Mrs Black is called up to the school. She tells the doctor and the nurse that the power and accompanying moon mark had run in the family for generations. Apparently she is the black sheep in reverse because she is the only one in the family without it. She says she was lucky in escaping the “curse” (pull the other one, as we see later!). As a child, Julia (Mrs Black’s first name) did not really mind her mother’s power and just thought it was strange.

Then one night the power caused a terrible tragedy in the family. Grandmother was surprised by an intruder in the house, panicked, and used her telekinesis to hit him with an iron, which unwittingly caused his death. Too late she discovered that it was her own husband, who had gone AWOL from the army and was sneaking back to see them. Julia saw how her mother’s telekinesis had unwittingly killed her own father. From that moment on, Julia went against her mother, who was imprisoned because the police did not accept it was an accident (probably because they did not believe how it happened). Mrs Black had not seen her mother since then (she was raised in child welfare after that) and believes she died in prison. She blames the power for her father’s death, and calls both it and her mother evil. When she had Rosemary, she was horrified to discover her baby had the power too. Her harshness (which she begins to regret a bit) was meant to crush it and stop another terrible thing happening.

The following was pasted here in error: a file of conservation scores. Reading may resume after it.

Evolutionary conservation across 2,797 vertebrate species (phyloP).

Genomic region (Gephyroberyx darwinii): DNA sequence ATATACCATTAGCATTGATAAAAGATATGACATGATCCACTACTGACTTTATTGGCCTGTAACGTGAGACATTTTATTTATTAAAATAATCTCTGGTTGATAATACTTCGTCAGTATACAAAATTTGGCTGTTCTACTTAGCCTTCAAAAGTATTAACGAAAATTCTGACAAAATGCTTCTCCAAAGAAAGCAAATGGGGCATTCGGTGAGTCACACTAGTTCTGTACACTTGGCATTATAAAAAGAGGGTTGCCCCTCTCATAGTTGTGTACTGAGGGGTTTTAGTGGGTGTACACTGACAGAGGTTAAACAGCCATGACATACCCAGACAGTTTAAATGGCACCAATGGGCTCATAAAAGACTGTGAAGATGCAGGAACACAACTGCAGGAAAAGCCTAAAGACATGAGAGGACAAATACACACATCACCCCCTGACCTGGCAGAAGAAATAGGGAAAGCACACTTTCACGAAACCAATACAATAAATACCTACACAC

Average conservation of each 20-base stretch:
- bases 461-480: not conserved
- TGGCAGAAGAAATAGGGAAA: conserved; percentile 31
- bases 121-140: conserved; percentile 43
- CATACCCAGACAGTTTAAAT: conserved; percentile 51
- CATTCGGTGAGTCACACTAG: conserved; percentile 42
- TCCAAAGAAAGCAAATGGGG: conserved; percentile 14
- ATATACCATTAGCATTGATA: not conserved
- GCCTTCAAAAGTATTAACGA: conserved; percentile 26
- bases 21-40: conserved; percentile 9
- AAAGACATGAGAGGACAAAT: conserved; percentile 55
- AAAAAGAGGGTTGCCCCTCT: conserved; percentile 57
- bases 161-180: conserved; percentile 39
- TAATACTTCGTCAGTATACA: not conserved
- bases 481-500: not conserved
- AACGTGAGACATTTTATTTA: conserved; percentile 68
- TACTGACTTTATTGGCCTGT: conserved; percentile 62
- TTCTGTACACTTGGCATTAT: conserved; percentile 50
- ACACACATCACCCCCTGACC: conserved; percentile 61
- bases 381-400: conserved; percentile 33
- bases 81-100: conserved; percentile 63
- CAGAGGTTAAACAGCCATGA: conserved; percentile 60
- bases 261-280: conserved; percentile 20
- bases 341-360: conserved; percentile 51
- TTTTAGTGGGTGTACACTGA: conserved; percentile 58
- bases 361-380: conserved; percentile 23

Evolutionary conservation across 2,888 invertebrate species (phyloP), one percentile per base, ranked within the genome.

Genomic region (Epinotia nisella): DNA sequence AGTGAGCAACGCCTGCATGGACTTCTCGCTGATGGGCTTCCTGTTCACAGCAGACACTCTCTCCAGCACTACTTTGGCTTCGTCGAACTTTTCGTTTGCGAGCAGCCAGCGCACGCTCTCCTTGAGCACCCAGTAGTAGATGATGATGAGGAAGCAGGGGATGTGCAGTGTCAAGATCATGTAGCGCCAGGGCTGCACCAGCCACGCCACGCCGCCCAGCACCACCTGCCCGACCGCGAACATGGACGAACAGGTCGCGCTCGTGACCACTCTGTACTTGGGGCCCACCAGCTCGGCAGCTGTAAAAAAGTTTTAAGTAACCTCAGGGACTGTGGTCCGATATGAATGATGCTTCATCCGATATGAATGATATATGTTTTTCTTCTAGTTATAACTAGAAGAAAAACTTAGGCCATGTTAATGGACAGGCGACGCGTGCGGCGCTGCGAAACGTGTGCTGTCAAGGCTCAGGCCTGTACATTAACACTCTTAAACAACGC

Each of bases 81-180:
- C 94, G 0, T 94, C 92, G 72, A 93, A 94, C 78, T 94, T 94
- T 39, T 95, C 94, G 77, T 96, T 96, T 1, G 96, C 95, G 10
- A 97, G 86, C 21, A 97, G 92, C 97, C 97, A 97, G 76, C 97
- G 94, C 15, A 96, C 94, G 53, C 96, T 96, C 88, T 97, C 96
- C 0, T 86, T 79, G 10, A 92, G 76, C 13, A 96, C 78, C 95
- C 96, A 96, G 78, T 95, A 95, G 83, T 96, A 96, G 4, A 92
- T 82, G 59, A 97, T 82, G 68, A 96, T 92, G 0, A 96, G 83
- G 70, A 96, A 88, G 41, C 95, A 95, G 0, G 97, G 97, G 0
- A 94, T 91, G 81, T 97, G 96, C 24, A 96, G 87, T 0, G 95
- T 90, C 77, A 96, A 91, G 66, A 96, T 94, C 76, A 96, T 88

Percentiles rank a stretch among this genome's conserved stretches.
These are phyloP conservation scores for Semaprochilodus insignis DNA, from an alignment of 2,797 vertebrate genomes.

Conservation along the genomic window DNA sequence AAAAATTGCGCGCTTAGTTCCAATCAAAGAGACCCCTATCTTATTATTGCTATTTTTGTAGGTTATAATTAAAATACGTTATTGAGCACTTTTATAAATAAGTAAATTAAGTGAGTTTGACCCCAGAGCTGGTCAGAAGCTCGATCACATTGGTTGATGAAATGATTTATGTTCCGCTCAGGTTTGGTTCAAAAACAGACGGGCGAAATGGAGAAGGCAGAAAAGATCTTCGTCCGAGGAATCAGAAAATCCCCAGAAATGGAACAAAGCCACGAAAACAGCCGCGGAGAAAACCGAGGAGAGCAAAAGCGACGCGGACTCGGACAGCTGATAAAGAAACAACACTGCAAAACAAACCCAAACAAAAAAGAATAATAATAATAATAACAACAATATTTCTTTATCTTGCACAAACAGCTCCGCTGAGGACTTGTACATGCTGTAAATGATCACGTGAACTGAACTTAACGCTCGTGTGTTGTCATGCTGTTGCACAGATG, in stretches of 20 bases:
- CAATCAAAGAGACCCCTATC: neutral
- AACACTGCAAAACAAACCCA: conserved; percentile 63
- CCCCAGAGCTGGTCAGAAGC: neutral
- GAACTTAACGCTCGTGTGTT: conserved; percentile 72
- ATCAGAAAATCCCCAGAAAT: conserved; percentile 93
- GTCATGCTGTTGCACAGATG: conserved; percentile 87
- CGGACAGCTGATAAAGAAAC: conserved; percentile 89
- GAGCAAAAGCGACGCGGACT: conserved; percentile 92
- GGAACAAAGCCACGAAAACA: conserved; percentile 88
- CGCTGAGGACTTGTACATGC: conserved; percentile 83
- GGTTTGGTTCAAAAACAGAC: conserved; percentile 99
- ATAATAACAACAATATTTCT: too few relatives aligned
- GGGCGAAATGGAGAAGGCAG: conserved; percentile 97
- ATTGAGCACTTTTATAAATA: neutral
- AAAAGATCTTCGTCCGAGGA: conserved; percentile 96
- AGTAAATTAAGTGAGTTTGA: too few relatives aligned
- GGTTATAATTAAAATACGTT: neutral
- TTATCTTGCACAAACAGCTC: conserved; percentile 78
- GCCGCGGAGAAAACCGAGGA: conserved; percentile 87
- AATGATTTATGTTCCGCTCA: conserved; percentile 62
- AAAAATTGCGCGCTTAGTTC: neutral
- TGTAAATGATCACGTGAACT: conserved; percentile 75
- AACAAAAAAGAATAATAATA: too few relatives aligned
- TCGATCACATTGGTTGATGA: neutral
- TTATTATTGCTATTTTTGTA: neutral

The doctor and nurse try to reason with Mrs Black, saying the tragedy was not really her grandmother’s fault. The power itself is not evil; such thinking does not belong in this day and age. She does not listen and tells the doctor she will not have any more of his tests on Rosemary.

Rosemary’s 13th birthday is coming up. This finally prompts her to tell Dawn what she would really like – a birthday party, which is something her strict mother has never allowed. So now the next phase of Operation Rosemary is planned. Norma says she will be Rosemary’s fairy godmother (a very evil fairy, of course) and give Rosemary “a very special birthday party” where they “give her da woiks!” Soon after, Dawn tells Rosemary they are organising a birthday party for her, and her house will be used for it. Dawn has arranged for her parents and kid brother to be absent from the house (to get them out of the way, of course).

Mrs Black now tells Rosemary the story about the grandmother and just what she means when she says something terrible will happen if she keeps using the power. Rosemary gives in and promises not to use the power.

But that night, Rosemary is surprised when that other power returns, and it is trying to enter the house. Being stronger than Rosemary’s, it wins the fight. The door opens to reveal…Grandmother (died in prison, huh?).